It was ugly. It was hurtful. Especially upsetting were the gleeful dunks I saw from certain queer writers — one might call them “Queer Twitter Celebrities” — for whom I have a level of respect and admiration. Once again I will avoid linking, because (1) I’m not writing this with the intent of calling out or embarrassing any individuals, and (2) I don’t want to subject myself to the kind of abuse that could potentially ensue. But I’ll be honest: It hurt my feelings. And late Saturday night, after trying and failing to shield my feelings behind some pithy, cutting tweet, I decided to simply say so.
I’ve already said, quite clearly, that bisexual people in heterosexual relationships enjoy a lot of privilege. I will go on record, loudly, that almost everyone else in the queer community — trans people, queer people of color, nonbinary and gender nonconforming folks, “swishy” gays, “butch” lesbians, the list goes on! — experiences more bigotry and hate and bias. And if Kate Raphael were in any way suggesting that her problems are worse, I would agree that such a thesis is offensive. But that’s not remotely what her essay is about; she wrote a simple, personal essay about how something as small as a haircut helped her connect with her queer identity.
It’s not even like it’s a foreign concept that haircuts, or other forms of physical expression, are important to a queer person’s identity! Throughout history, a person’s physical appearance, be it clothing or makeup or hairstyles, has arguably been the thing most associated with queer identity. Whether we’re drag queens or leather daddies, transgender or gender nonconforming, Elton John or Liberace, queer people have always manifested our identities in the way we choose to dress and style ourselves.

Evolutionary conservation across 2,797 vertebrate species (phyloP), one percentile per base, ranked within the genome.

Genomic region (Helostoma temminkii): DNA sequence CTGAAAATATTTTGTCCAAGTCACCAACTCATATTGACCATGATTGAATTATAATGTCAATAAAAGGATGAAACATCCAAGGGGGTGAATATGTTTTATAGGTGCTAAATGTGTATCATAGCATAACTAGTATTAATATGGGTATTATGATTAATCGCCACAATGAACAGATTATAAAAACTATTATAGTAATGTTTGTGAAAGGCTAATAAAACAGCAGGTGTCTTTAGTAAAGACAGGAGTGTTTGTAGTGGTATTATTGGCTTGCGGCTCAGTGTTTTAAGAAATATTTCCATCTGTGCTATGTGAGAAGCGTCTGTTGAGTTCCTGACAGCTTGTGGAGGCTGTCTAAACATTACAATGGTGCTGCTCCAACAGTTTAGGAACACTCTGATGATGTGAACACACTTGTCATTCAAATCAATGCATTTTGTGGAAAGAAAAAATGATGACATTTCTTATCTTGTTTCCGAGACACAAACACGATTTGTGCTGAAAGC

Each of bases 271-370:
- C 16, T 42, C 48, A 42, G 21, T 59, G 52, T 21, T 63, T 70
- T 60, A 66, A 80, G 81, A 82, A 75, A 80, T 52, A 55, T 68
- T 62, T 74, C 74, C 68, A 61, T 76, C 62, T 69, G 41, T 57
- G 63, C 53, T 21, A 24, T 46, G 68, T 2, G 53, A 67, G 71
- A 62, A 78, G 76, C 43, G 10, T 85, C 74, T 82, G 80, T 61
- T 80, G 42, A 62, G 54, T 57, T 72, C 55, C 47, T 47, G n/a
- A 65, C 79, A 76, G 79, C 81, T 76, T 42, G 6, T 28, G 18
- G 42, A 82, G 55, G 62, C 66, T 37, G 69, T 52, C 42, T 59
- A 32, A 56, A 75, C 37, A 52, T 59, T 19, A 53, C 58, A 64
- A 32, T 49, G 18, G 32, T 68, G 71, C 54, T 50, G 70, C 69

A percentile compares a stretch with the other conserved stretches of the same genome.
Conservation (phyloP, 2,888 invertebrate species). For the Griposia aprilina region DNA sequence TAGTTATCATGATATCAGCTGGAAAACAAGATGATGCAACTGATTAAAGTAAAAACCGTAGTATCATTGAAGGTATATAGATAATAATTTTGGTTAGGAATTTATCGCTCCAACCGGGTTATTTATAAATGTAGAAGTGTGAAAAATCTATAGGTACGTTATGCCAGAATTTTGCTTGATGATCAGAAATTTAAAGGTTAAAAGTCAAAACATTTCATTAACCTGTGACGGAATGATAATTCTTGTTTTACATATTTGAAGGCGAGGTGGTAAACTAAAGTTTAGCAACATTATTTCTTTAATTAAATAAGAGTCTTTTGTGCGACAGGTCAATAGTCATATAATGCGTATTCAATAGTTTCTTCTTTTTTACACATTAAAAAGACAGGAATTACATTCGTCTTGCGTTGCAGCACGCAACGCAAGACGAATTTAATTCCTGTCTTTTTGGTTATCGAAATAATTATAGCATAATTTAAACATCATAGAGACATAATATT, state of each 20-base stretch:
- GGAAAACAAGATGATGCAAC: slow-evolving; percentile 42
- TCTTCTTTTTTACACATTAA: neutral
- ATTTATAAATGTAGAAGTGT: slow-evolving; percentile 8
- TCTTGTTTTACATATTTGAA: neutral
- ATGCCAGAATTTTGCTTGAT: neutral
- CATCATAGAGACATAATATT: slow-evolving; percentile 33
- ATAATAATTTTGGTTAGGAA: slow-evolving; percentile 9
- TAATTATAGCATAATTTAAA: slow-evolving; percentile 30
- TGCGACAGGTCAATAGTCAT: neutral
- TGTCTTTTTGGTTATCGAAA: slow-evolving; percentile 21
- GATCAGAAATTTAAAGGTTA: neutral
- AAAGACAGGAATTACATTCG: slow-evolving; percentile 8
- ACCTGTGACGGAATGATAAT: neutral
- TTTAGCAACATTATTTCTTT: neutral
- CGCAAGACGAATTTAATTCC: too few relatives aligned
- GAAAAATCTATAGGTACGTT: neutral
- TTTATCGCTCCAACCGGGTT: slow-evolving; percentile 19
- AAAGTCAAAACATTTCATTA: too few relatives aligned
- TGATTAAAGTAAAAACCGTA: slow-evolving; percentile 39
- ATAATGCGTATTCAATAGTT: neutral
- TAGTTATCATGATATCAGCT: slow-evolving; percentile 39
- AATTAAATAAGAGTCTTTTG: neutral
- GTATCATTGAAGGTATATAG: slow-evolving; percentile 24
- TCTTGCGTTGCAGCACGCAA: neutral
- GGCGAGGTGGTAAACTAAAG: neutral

So it’s a mystery why this particular essay, by this particular person, was received with so much scorn. I suspect to some extent it’s because she’s bisexual and in a heterosexual relationship, and to some extent the nature of Twitter, where every day needs a few Main Characters. Once that beach ball starts bouncing around the concert, nobody examines it too closely before taking their turn punching it back up.
But it’s especially shameful because it attacks the very thing this author identifies as an insecurity: Her sense of belonging within the queer community.
Late Saturday, the author Nick Mamatas tweeted about the queer haircut controversy, “Communities are machines for expelling people from communities.” And yes, in a lot of ways that is true. I know there are those who find the concept of a “queer community” absurd, and those who have found only judgment and exclusion in queer spaces. But for many of us, that idea of community is a safe space in an unfriendly world.
As young queer kid, the first place I ever felt welcomed and truly comfortable was when I walked into a gay bar. For years while I lived in the suburbs outside Philly, I would make the trip (often an hour each way) into the Gayborhood, not even to buy anything or to pick up guys, but just to be. To exist in a place where I felt like I belonged. Often I didn’t do anything, I just hung out on the sidewalk somewhere and felt my batteries recharge.